News room: Copy edit or Proofread? How to tell which edit you need

Copy edit or Proofread? How to tell which edit you need by Sarah Juckes



Looking for an editor, but not sure what kind of edit your book needs? In this edition of CN’s Expert Tips, editor Sarah Nisbet explains the key differences between copy editing and proofreading, so you can choose the right one for your book.






Hurrah! You’ve finally finished writing your novel. It’s been edited, and edited (and edited); in fact, you are no longer able to read it objectively and you are almost sick of the sight of it!

What next? It’s tempting to send your book out into the world as soon as possible – but it’s really important to make sure that all your hard work delivers in exactly the way that you intended. And that’s where copy editors and proofreaders come in.


Copy editor or proofreader?

It can be difficult to know which one you need (especially when some of us offer both services). In fact, in general, it’s ideal to use both if you can manage it: a copy editor will give your manuscript a thorough tidy-up and, after that, a proofreader will refine and polish it.


Copy editing: The tidy-up

A copy-editor will check your manuscript – as a whole and sentence by sentence – to ensure that the language used is clear and coherent (without changing your ‘voice’); make sure that layout, spelling and punctuation style are consistent throughout the book; pick up on any holes or inconsistencies in the plot line, or in the names/appearance of characters (you’d be surprised at how easily these can creep in!); and flag up potential legal issues, such as libel or breach of copyright (although authors are ultimately responsible for these matters).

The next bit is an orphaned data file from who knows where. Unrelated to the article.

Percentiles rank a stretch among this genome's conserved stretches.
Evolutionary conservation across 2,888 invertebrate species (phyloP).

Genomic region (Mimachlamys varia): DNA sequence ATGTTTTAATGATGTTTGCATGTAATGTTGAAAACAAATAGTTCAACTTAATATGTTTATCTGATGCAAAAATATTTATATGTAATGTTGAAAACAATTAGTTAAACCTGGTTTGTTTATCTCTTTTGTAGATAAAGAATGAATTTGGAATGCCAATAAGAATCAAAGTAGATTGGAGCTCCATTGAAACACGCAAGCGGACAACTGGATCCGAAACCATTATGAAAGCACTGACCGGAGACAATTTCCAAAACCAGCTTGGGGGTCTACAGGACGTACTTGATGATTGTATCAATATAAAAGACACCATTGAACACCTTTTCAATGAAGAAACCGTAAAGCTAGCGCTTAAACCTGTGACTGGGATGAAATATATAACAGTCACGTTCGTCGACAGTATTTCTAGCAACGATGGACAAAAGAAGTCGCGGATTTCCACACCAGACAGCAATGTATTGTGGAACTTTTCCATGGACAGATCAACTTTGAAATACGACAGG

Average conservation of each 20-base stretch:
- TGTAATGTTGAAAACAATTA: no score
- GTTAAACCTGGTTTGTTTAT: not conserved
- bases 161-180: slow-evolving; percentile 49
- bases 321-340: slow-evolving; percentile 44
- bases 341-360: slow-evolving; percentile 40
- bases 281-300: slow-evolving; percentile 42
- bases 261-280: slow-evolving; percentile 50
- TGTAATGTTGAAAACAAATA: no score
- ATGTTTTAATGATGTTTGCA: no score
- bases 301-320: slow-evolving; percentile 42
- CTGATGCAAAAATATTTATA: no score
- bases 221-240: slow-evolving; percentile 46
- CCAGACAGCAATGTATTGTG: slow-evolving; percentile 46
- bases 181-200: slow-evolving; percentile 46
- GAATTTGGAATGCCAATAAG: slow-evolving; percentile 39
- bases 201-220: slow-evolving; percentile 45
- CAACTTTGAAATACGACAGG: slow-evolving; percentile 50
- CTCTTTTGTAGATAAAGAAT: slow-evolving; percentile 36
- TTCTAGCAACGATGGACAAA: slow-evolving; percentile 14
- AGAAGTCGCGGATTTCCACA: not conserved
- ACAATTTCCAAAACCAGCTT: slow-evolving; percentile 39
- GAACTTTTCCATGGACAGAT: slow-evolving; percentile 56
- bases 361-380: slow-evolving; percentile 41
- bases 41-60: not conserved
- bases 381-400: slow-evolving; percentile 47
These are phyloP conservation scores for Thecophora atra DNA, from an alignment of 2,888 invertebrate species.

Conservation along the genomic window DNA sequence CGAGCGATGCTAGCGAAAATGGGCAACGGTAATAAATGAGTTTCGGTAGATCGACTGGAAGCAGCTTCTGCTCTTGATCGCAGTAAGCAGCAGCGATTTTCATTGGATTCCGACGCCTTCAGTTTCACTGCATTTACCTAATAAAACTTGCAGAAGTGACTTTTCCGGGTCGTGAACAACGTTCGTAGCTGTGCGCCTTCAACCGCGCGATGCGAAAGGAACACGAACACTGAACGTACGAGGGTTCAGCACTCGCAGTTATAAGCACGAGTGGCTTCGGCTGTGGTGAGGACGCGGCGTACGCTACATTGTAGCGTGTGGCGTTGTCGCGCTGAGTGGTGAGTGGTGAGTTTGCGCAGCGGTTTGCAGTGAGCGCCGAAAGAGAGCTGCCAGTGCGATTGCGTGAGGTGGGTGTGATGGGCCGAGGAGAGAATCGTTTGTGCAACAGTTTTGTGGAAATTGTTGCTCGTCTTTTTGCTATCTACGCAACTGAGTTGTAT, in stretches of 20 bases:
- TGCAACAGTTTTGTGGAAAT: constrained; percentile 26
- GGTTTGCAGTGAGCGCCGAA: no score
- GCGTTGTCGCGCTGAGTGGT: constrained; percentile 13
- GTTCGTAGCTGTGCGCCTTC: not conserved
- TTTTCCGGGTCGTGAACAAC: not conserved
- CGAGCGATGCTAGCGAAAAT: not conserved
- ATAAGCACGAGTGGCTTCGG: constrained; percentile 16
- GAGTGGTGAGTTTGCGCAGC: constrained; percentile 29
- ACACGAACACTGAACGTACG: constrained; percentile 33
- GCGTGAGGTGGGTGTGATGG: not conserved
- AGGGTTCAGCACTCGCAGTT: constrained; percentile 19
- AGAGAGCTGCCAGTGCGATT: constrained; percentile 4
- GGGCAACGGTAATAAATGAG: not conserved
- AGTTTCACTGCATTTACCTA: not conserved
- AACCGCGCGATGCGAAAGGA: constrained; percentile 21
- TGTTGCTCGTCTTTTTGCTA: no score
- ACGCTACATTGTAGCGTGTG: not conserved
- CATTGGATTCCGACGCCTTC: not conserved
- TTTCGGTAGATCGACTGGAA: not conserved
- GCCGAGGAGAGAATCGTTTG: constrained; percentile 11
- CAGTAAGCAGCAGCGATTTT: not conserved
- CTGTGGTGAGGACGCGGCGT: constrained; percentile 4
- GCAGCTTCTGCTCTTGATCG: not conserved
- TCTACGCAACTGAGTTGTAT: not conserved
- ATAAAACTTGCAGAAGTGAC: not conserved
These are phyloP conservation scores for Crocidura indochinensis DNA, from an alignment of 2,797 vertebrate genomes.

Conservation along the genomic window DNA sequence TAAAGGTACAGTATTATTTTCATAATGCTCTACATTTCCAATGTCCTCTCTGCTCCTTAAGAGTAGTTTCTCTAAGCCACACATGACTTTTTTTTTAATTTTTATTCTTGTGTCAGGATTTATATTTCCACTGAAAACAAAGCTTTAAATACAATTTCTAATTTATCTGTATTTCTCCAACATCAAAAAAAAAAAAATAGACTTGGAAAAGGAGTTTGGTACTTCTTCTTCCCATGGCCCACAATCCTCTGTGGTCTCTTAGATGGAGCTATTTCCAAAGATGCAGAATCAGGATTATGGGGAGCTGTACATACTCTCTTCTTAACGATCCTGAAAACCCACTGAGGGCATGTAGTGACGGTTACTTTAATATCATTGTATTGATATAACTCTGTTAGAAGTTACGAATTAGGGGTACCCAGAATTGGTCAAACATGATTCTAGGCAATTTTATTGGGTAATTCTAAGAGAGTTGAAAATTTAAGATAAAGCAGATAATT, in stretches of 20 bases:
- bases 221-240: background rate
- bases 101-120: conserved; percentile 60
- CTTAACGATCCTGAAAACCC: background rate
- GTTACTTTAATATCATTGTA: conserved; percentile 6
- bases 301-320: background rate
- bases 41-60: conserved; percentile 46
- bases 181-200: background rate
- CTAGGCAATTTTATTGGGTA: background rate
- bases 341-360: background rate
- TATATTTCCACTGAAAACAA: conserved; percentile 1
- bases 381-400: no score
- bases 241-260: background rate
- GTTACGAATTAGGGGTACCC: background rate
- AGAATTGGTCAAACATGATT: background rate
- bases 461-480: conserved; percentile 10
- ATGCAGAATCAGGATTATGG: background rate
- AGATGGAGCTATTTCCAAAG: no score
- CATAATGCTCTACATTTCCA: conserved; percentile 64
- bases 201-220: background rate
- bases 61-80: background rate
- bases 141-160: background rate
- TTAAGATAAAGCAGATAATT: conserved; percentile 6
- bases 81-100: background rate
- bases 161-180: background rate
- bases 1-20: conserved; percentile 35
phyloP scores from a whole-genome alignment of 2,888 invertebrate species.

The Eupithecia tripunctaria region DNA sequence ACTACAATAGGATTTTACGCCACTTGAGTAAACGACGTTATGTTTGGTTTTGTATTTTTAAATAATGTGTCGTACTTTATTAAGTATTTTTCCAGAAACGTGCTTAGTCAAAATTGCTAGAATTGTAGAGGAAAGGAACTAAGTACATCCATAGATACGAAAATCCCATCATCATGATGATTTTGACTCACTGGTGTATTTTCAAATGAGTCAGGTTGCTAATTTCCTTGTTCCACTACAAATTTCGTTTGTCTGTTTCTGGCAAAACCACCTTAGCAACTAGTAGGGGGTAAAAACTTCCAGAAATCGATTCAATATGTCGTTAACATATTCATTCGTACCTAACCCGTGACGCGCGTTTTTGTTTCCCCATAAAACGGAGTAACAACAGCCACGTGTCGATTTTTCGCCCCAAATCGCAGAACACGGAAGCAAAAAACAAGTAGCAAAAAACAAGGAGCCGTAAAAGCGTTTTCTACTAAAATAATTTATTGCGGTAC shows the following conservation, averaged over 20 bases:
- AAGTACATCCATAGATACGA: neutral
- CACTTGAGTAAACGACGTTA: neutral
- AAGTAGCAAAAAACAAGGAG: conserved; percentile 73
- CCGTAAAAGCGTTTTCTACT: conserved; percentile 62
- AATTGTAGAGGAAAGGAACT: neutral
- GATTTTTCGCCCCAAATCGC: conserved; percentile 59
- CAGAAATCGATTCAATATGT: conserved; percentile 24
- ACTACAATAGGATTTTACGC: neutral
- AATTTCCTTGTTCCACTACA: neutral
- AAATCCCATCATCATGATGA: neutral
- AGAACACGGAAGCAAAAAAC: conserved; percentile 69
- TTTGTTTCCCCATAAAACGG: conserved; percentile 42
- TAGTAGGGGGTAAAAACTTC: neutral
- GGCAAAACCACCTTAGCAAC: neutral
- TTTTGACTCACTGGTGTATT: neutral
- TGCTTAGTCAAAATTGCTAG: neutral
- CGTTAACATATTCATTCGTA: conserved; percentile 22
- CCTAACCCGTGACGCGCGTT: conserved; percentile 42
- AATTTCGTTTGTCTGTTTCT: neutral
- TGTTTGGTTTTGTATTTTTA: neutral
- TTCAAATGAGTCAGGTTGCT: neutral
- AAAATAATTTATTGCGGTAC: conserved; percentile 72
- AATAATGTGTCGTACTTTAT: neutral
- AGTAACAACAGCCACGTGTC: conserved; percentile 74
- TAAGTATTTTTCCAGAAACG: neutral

Proofreading: The polish

A proofreader will use their skill and judgement to make as few changes as possible to the final draft, but will meticulously read your text, word by word, in order to eradicate those tiny mistakes that can make all the difference to your readers’ experience of the book – not just typos, but grammar, punctuation, spelling, style and consistency niggles, or last-minute issues with layout and format.


Want to know more? The tasks involved in copy editing and proofreading sometimes overlap, but they are distinct roles, each with their own essential part to play in getting a book ready for publication. This blog post only touches on the ways in which copy editors and proofreaders can help, but if you would like to know more about what we do and where to find us, follow these links:






Sarah Nisbet is the owner of Inkshed Editorial and a Professional Member of the SfEP (Society for Editors and Proofreaders). Sarah loves copy-editing and proofreading, but when she has free time she spends it with family and friends. She enjoys reading; walking her dog – on the beach or in the countryside; listening to music; and watching films.





Further reading on editing:

3 Posts

    Dehumidifier  Reveiws 2016

    Dehumidifier

    31 Aug 06:50

    I have read your blog post on. Thank you very much for sharing this awesome post. I will visit again to read more post dehumidifier reviews

    Angela Maria

    Angela - Most popular response

    20 Jun 12:33

    Proofread is very important before publishing an article. I think this piece of information will be useful to all publishers. Next time onwards surely I will follow these steps. Could you please update more effective tips like this to write a perfect article? https://www.thetripleplay.net

    rizah collin

    rizah

    18 Sep 10:19

    In my opinion, I will always prefer copy and edit as it improves the quality of any writing. And it helps to reduce the errors. I am following this method for my books and I am totally satisfied with the result. garage door opener repair service

Your comment

Share

About

Written by
Sarah Juckes
Published on
12/10/2015
Tags
Expert tips and Editing